RICHMOND, Va. (CBS19 NEWS) -- The Virginia Department of Game and Inland Fisheries says it has confirmed more than two dozen cases of Chronic Wasting Disease in white-tailed deer.
According to a release, DGIF says 26 deer from Frederick County and two from Shenandoah County were harvest during 2018.
Of those, 26 were harvested by hunters and showed no symptoms of the disease, and two were showing signs before they died and members of the public reported them to the state agency.
DGIF says it tested more than 1,550 deer from Frederick, Clarke, Warren and Shenandoah counties or CWD during the 2018 hunting season with the assistance of hunters, road-kill contractors, deer processors and taxidermists.
The release says 66 CWD-positive deer have been confirmed from Frederick and Shenandoah counties, all of which had been harvested west of Interstate 81.
DGIF also partnered with dozens of taxidermists across Virginia to enhance CWD surveillance, which proved effective in securing more than 1,500 samples from across the Commonwealth.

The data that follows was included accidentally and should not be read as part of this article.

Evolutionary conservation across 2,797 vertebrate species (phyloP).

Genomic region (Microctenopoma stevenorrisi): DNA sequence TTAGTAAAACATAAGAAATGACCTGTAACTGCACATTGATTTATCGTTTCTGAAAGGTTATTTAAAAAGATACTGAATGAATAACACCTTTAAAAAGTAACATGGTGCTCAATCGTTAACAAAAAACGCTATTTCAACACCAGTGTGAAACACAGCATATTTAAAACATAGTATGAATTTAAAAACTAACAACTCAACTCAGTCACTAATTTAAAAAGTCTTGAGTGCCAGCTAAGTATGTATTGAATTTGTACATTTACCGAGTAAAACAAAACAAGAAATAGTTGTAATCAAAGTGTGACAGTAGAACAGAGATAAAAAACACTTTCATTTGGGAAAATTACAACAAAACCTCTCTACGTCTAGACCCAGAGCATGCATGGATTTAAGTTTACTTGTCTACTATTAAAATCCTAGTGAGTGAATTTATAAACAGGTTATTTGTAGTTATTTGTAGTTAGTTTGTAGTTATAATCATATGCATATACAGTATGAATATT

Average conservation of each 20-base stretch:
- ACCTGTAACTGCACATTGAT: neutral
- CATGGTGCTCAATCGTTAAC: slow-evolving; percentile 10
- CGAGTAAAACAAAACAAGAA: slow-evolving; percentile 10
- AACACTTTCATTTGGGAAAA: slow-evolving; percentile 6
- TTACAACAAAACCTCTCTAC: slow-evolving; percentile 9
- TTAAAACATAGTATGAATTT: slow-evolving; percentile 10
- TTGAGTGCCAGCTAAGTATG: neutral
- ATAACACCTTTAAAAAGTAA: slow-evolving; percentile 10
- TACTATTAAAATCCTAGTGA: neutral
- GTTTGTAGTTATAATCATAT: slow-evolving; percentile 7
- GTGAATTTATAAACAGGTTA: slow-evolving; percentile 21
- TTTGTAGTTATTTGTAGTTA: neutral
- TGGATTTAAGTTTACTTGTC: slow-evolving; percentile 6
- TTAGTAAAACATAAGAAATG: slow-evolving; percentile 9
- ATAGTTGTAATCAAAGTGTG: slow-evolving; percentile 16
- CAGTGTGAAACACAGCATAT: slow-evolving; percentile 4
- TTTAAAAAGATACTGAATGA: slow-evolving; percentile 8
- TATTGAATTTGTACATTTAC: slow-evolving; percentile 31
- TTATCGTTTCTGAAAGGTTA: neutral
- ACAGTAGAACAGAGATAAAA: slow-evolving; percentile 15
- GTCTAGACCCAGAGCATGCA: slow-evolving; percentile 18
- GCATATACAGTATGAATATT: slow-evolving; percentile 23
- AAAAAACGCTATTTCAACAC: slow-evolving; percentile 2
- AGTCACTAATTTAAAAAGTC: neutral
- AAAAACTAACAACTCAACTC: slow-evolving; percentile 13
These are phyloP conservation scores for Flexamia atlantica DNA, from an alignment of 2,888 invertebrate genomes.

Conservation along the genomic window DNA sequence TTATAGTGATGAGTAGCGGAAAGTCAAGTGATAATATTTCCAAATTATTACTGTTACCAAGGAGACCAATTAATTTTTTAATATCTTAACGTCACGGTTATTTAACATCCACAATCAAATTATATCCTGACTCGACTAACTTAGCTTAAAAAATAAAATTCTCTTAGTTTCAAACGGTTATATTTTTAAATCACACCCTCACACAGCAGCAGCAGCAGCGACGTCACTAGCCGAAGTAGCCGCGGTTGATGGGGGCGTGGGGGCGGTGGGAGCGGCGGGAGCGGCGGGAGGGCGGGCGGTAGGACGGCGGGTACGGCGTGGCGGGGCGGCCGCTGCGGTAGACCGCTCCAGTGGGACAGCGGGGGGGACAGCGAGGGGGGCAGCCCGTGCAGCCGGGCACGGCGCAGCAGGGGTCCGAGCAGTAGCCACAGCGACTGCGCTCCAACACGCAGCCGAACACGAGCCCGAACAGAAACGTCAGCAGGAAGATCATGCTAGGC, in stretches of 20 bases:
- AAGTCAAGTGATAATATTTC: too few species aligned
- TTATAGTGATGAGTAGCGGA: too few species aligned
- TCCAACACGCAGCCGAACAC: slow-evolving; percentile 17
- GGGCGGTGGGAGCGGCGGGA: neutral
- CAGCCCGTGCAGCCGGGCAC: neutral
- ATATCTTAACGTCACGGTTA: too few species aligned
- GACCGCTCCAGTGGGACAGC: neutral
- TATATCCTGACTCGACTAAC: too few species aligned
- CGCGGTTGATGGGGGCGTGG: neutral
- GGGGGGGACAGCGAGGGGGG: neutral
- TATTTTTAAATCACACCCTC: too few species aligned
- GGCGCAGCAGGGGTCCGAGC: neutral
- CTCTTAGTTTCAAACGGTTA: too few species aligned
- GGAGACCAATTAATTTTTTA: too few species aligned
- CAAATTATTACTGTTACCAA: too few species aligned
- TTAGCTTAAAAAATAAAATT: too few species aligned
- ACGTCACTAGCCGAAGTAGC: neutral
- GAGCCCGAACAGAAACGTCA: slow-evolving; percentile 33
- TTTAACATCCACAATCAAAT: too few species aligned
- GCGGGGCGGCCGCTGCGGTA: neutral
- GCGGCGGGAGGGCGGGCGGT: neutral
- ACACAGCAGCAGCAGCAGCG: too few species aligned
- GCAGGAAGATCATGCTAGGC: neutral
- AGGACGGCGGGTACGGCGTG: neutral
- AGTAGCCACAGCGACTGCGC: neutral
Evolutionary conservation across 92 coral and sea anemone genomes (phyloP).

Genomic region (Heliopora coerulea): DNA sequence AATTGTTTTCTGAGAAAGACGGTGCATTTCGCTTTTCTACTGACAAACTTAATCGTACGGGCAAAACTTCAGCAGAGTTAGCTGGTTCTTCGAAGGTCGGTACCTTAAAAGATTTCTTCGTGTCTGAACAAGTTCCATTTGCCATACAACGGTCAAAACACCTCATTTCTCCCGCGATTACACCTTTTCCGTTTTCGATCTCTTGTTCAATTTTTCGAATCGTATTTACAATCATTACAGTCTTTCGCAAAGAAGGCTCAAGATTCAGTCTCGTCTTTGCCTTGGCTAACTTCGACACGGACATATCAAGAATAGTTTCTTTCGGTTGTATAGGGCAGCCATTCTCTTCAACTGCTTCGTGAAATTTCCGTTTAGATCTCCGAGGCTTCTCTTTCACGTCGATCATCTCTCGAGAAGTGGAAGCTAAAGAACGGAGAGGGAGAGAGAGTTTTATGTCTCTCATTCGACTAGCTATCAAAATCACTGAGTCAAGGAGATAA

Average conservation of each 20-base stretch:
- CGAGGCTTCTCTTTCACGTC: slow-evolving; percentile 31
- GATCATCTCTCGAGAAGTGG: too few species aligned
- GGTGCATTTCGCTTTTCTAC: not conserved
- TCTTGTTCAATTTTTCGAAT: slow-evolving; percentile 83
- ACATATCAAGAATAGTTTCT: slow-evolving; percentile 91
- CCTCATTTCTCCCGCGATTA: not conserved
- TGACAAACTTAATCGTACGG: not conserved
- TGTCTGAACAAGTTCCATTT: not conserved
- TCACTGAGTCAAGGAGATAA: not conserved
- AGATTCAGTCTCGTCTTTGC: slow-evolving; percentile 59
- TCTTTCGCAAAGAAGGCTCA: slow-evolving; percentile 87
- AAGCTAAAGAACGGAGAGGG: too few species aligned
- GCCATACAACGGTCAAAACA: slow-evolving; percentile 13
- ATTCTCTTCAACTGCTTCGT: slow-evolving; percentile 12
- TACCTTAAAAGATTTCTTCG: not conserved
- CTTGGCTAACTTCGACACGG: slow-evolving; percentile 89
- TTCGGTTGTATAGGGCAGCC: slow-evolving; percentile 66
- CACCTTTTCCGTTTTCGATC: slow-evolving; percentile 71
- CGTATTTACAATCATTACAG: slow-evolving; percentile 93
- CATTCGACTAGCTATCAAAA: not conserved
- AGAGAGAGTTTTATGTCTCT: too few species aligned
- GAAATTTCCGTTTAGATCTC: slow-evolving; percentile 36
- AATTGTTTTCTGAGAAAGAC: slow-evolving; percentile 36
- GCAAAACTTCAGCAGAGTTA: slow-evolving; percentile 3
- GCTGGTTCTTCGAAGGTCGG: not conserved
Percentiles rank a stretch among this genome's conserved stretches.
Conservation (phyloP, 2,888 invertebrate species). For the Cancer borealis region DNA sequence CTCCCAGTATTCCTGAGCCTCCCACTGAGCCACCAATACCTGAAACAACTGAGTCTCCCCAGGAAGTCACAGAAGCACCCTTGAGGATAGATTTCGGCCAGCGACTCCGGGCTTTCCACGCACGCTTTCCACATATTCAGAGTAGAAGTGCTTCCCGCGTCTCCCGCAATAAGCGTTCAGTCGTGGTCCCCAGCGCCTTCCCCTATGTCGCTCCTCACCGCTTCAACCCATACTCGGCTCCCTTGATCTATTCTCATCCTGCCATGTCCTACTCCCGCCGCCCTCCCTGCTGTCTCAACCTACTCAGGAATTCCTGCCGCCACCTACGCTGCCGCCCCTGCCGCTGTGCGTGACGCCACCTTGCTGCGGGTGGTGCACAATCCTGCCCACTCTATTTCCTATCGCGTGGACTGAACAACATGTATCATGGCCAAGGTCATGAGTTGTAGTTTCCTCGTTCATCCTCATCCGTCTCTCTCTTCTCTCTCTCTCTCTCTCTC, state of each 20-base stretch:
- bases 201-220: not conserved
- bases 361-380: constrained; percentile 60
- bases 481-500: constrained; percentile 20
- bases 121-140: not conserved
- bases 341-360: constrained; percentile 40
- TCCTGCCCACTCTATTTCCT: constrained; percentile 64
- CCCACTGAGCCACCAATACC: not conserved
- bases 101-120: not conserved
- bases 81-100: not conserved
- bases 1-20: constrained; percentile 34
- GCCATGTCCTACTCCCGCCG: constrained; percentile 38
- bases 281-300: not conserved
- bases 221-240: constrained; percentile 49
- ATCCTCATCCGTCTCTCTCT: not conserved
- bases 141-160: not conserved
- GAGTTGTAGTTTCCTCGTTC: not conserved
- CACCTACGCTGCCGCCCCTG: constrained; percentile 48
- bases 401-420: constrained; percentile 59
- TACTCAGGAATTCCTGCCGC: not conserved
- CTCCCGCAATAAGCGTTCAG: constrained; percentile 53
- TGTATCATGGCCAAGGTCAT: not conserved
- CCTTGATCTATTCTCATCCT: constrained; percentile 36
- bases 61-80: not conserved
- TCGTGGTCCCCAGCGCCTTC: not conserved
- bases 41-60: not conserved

CWD has been detected in 26 states and three Canadian provinces. It is a slow, progressive neurologic disease found in deer, elk and moose that will ultimately result in the death of the infected animal.
Symptoms do not appear for several years, but once they do, they include staggering, abnormal posture, lowered head, drooling, confusion, and marked weight loss.
DGIF says there is no evidence the disease can be naturally transmitted to people, livestock or pets, but the Centers for Disease Control and Prevention say hunters should test all deer harvested from known CWD-positive areas and not consumer any animals that test positive for the disease.
For more information on CWD, click on the link in the Related Links box.